Consumption. While global per capita seafood consumption grew by more than 40% between 1993 and 2013, Australian had 30% growth. In comparison, the EU per capita consumption in the same period, increased 17% while, in the US and Japan, consumption declined by 6% and 28%, respectively. Australia’s seafood trade sees high-priced species of fish, crustaceans and molluscs exported in exchange for imports of lower priced fish fillets, frozen shrimp, squid and octopus, and canned tuna and salmon.
Trade with the EU. The EU-Australia seafood trade is minor, with the EU exporting far more to Australia, than Australia to the EU. Australia mainly imports smoked salmon and various types of canned seafood from the EU, while its exports to the EU are typically products with a higher unit value, such as abalone, tropical shrimp, tuna and certain high-value marine fish, such as grouper.

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Imports. Thailand is the major origin of Australian seafood imports, followed by China, Vietnam and New Zealand. Thailand primarily exports canned/prepared tuna, canned salmon, prawns and other preserved seafood, China mainly ships prawns, squid, scallops, Vietnam supplies prawns and is a major source of various frozen fish, such as frozen pangasius fillets, and New Zealand mainly ships salmonids and molluscs to Australia. Norway and Denmark, the only European countries among Australia’s main suppliers, are in the top 10, with salmon and smoked salmon, respectively, as the major products exported.

Exports. Australian seafood exports are dominated by high value crustaceans and molluscs, such as rock lobster and abalone, while the majority of the fish exports are high-end segments items, such as bluefin tuna, salmon, barramundi and grouper. Since 2015, the kilogram value of seafood exports has been 3 to 4 times higher than the kilogram value of seafood imports. Vietnam, Hong Kong, Japan and China are Australia’s major destination market. Vietnam imports nearly 90% of the value of Australia’s rock lobster exports, Hong Kong imports its abalone, rock lobster and prawns, Japan’s imports are dominated by frozen and fresh whole tuna, followed by prawns, abalone and salmon, while China’s main import is gutted Atlantic salmon, followed by abalone, prawns and rock lobster.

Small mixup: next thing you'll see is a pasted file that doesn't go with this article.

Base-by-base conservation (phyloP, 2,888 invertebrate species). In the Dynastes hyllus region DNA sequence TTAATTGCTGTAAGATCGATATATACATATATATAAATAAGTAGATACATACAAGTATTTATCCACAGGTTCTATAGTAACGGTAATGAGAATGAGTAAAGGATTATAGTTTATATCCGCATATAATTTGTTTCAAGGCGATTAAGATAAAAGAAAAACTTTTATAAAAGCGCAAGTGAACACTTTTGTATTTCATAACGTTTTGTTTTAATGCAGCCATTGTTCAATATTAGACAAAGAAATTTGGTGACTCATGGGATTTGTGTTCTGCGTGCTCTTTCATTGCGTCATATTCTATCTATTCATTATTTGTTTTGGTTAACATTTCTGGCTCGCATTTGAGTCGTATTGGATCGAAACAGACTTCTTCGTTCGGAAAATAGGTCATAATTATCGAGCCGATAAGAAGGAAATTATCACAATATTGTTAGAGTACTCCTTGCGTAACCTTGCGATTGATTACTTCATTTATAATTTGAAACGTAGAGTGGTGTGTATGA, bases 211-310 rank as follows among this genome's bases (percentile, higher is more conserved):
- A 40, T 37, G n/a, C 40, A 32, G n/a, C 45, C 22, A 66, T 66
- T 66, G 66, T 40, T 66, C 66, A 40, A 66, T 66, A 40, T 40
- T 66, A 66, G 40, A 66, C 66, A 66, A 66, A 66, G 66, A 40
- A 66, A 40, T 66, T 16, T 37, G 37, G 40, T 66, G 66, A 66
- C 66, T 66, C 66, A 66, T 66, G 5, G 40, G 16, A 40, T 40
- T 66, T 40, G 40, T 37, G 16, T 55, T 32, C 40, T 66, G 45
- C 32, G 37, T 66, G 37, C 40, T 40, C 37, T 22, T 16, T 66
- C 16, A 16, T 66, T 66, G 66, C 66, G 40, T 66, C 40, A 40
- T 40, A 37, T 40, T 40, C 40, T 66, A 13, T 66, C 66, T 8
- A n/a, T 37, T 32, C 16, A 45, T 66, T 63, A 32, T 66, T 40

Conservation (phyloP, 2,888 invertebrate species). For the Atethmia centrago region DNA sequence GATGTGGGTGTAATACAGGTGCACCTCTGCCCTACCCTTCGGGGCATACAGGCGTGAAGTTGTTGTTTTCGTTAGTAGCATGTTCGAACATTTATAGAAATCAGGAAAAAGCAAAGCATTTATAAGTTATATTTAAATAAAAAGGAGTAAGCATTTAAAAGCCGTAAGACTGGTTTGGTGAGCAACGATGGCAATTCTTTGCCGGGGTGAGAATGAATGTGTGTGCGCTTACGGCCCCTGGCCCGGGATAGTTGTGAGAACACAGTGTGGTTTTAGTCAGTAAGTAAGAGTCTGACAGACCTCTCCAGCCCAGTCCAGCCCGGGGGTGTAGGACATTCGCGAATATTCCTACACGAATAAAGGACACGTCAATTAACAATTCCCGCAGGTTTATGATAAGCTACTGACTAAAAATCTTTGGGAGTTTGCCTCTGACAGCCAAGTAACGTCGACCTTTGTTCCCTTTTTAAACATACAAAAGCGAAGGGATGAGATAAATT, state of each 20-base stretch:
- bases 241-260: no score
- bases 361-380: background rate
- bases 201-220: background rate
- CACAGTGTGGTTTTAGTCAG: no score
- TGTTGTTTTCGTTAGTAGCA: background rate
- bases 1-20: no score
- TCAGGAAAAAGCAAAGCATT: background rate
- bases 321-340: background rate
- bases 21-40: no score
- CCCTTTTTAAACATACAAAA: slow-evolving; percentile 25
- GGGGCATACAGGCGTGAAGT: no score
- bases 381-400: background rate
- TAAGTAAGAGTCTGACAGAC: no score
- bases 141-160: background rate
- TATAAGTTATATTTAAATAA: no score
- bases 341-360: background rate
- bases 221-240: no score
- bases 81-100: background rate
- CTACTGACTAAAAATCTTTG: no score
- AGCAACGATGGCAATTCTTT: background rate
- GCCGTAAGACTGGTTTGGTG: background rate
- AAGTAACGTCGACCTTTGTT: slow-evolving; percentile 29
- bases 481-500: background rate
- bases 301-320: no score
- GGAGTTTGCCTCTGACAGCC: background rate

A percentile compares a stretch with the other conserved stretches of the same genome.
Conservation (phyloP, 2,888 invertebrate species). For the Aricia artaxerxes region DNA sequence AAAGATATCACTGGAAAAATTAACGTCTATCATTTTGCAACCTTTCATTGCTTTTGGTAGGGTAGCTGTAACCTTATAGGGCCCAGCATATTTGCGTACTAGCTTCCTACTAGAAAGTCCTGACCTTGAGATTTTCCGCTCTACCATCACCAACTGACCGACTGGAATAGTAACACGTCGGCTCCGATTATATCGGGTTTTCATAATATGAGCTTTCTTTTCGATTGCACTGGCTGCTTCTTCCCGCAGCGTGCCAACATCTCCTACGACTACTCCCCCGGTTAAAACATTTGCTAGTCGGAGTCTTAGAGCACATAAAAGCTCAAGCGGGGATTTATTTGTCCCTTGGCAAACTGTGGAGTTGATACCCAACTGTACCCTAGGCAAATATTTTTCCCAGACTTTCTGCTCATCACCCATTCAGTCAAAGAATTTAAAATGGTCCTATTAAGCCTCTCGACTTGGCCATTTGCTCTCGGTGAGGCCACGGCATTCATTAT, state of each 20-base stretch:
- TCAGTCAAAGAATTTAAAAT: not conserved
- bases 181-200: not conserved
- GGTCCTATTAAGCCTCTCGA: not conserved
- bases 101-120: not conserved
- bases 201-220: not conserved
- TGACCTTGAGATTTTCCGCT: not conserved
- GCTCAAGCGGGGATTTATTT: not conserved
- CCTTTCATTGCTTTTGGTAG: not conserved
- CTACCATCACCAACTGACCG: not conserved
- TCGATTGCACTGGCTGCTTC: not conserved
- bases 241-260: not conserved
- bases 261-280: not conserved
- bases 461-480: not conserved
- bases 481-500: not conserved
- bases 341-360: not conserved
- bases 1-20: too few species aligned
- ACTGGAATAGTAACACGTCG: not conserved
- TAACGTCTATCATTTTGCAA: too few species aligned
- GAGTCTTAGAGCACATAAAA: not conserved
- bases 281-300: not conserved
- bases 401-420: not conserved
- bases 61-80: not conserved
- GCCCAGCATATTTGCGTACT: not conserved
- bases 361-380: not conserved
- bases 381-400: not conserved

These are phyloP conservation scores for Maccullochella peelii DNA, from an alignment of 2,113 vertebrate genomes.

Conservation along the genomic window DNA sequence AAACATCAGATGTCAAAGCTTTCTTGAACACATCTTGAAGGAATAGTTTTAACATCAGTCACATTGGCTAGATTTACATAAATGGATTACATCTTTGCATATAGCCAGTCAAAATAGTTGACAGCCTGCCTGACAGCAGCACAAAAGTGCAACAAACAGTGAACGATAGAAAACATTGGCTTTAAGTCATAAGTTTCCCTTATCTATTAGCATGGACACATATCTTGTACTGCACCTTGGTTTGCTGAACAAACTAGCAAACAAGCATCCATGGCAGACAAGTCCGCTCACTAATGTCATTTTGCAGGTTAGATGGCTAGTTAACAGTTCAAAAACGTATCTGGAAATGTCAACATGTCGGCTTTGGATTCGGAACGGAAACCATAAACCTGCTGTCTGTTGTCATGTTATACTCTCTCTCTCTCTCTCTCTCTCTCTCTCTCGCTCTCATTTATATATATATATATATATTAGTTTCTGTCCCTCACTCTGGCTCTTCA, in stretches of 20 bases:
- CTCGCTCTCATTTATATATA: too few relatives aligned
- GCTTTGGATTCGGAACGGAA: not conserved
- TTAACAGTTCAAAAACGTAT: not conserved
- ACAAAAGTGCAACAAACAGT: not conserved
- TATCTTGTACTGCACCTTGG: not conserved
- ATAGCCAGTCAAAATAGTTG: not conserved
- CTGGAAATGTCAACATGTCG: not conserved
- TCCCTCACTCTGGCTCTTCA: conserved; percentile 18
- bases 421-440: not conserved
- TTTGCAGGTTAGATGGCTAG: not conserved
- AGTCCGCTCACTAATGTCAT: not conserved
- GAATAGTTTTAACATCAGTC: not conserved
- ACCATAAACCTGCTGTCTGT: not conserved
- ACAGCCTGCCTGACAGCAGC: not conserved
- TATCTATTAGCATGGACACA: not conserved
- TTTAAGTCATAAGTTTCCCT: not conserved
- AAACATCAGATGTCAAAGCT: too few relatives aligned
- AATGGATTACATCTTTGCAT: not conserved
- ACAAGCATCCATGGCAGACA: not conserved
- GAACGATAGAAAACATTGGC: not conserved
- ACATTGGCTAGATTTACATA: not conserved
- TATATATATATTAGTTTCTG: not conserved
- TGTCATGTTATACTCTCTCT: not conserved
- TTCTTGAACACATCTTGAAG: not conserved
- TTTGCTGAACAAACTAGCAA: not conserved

First sales: Europe
In January 2018, first−sales value and volume increased in Italy, Poland and Sweden, but dropped in Estonia, France, Latvia, Lithuania, Norway, Spain and, particularly, in the UK, compared with January 2017. The lowest first-sales prices of common sole in January 2018 were in Italy (10,78 EUR/kg) and the highest in France (13,36 EUR/kg). Since 2015, the highest average first-sales prices of European flounder were in Estonia (0,69 EUR/kg), followed by Lithuania and Latvia.

First-sale focus:
Common sole (Belgium, France, Italy)
European flounder (Estonia, Latvia, Lithuania)

In December 2017, the consumption of fresh fisheries and aquaculture products increased over December 2016 in both volume and value in Germany (+7% and +10%, respectively) and Sweden (+9% and +4%). In Italy and Portugal, value increased 1% and 2%, respectively, and volume decreased 1% and 4%. In France, value decreased by 3% and volume remained unchanged. The rest of the Member States analysed saw consumption decreases in both volume and value. The largest drop in both volume and value occurred in Denmark (-21%). Compared with November 2017, among the Member States surveyed, Hungary and Poland registered the greatest increase in value and highest percentage above the yearly average, due to the increase in consumption of fisheries products during Christmas, traditional for those two countries.

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Fueling the fishery
Average prices for marine fuel in March 2018 ranged between 0,42 and 0,45 EUR/litre, in ports in France, Italy, Spain and the UK. This was 1% higher than the previous month, but when compared with March 2017, the increase was much larger – 19% higher in Spain and 11% higher in the UK.

Download the EUMOFA Monthly Highlights N° 3 – 2018